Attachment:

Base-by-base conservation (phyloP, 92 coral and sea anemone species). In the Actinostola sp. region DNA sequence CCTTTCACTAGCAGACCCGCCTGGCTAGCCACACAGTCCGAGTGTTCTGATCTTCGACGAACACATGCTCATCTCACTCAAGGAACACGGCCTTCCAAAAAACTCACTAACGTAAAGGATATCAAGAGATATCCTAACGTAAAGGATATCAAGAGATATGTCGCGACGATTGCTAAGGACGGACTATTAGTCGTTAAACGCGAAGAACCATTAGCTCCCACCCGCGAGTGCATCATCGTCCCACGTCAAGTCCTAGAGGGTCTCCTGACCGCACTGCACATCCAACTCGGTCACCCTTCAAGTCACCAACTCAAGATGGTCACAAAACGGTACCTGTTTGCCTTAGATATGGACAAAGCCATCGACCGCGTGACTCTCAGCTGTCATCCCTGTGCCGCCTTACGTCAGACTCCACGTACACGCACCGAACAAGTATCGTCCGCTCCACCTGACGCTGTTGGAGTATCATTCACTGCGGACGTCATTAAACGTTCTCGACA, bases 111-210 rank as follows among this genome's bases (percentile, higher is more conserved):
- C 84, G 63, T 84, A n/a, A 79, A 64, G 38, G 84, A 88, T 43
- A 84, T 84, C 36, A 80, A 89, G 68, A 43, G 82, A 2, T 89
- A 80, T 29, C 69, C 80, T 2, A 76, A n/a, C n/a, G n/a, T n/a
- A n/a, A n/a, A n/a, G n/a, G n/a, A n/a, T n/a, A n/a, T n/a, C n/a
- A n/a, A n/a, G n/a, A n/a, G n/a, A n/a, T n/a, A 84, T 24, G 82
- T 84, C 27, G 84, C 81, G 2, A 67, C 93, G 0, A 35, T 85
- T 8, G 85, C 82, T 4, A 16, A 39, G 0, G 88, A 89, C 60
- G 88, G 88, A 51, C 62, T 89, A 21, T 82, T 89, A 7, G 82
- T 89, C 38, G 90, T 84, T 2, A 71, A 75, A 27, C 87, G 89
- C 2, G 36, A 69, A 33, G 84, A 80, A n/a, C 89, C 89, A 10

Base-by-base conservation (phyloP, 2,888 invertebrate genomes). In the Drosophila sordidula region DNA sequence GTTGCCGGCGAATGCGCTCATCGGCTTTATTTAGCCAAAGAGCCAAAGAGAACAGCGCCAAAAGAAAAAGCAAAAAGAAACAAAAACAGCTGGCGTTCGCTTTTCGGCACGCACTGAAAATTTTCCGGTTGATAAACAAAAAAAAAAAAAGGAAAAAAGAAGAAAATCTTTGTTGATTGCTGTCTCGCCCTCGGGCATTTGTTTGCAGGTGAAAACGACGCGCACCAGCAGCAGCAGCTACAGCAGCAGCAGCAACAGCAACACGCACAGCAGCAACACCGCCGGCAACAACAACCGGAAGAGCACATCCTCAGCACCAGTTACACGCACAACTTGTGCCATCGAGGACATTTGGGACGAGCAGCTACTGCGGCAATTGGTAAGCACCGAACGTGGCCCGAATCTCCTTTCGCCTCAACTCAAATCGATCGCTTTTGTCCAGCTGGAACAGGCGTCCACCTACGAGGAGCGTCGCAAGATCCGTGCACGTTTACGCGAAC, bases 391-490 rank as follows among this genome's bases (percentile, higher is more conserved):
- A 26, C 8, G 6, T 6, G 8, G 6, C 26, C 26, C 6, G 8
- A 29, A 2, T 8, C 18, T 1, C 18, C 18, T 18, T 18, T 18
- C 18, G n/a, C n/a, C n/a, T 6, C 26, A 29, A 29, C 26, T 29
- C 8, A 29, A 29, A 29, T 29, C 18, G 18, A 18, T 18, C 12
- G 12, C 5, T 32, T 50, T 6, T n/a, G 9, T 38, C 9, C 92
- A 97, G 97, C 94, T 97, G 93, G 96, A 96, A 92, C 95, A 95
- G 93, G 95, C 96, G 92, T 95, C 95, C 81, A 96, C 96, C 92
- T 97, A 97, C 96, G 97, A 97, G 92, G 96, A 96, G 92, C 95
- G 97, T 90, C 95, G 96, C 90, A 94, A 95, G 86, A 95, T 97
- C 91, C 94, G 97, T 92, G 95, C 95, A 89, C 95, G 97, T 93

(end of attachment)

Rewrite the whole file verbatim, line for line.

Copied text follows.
Base-by-base conservation (phyloP, 92 coral and sea anemone species). In the Actinostola sp. region DNA sequence CCTTTCACTAGCAGACCCGCCTGGCTAGCCACACAGTCCGAGTGTTCTGATCTTCGACGAACACATGCTCATCTCACTCAAGGAACACGGCCTTCCAAAAAACTCACTAACGTAAAGGATATCAAGAGATATCCTAACGTAAAGGATATCAAGAGATATGTCGCGACGATTGCTAAGGACGGACTATTAGTCGTTAAACGCGAAGAACCATTAGCTCCCACCCGCGAGTGCATCATCGTCCCACGTCAAGTCCTAGAGGGTCTCCTGACCGCACTGCACATCCAACTCGGTCACCCTTCAAGTCACCAACTCAAGATGGTCACAAAACGGTACCTGTTTGCCTTAGATATGGACAAAGCCATCGACCGCGTGACTCTCAGCTGTCATCCCTGTGCCGCCTTACGTCAGACTCCACGTACACGCACCGAACAAGTATCGTCCGCTCCACCTGACGCTGTTGGAGTATCATTCACTGCGGACGTCATTAAACGTTCTCGACA, bases 111-210 rank as follows among this genome's bases (percentile, higher is more conserved):
- C 84, G 63, T 84, A n/a, A 79, A 64, G 38, G 84, A 88, T 43
- A 84, T 84, C 36, A 80, A 89, G 68, A 43, G 82, A 2, T 89
- A 80, T 29, C 69, C 80, T 2, A 76, A n/a, C n/a, G n/a, T n/a
- A n/a, A n/a, A n/a, G n/a, G n/a, A n/a, T n/a, A n/a, T n/a, C n/a
- A n/a, A n/a, G n/a, A n/a, G n/a, A n/a, T n/a, A 84, T 24, G 82
- T 84, C 27, G 84, C 81, G 2, A 67, C 93, G 0, A 35, T 85
- T 8, G 85, C 82, T 4, A 16, A 39, G 0, G 88, A 89, C 60
- G 88, G 88, A 51, C 62, T 89, A 21, T 82, T 89, A 7, G 82
- T 89, C 38, G 90, T 84, T 2, A 71, A 75, A 27, C 87, G 89
- C 2, G 36, A 69, A 33, G 84, A 80, A n/a, C 89, C 89, A 10

Base-by-base conservation (phyloP, 2,888 invertebrate genomes). In the Drosophila sordidula region DNA sequence GTTGCCGGCGAATGCGCTCATCGGCTTTATTTAGCCAAAGAGCCAAAGAGAACAGCGCCAAAAGAAAAAGCAAAAAGAAACAAAAACAGCTGGCGTTCGCTTTTCGGCACGCACTGAAAATTTTCCGGTTGATAAACAAAAAAAAAAAAAGGAAAAAAGAAGAAAATCTTTGTTGATTGCTGTCTCGCCCTCGGGCATTTGTTTGCAGGTGAAAACGACGCGCACCAGCAGCAGCAGCTACAGCAGCAGCAGCAACAGCAACACGCACAGCAGCAACACCGCCGGCAACAACAACCGGAAGAGCACATCCTCAGCACCAGTTACACGCACAACTTGTGCCATCGAGGACATTTGGGACGAGCAGCTACTGCGGCAATTGGTAAGCACCGAACGTGGCCCGAATCTCCTTTCGCCTCAACTCAAATCGATCGCTTTTGTCCAGCTGGAACAGGCGTCCACCTACGAGGAGCGTCGCAAGATCCGTGCACGTTTACGCGAAC, bases 391-490 rank as follows among this genome's bases (percentile, higher is more conserved):
- A 26, C 8, G 6, T 6, G 8, G 6, C 26, C 26, C 6, G 8
- A 29, A 2, T 8, C 18, T 1, C 18, C 18, T 18, T 18, T 18
- C 18, G n/a, C n/a, C n/a, T 6, C 26, A 29, A 29, C 26, T 29
- C 8, A 29, A 29, A 29, T 29, C 18, G 18, A 18, T 18, C 12
- G 12, C 5, T 32, T 50, T 6, T n/a, G 9, T 38, C 9, C 92
- A 97, G 97, C 94, T 97, G 93, G 96, A 96, A 92, C 95, A 95
- G 93, G 95, C 96, G 92, T 95, C 95, C 81, A 96, C 96, C 92
- T 97, A 97, C 96, G 97, A 97, G 92, G 96, A 96, G 92, C 95
- G 97, T 90, C 95, G 96, C 90, A 94, A 95, G 86, A 95, T 97
- C 91, C 94, G 97, T 92, G 95, C 95, A 89, C 95, G 97, T 93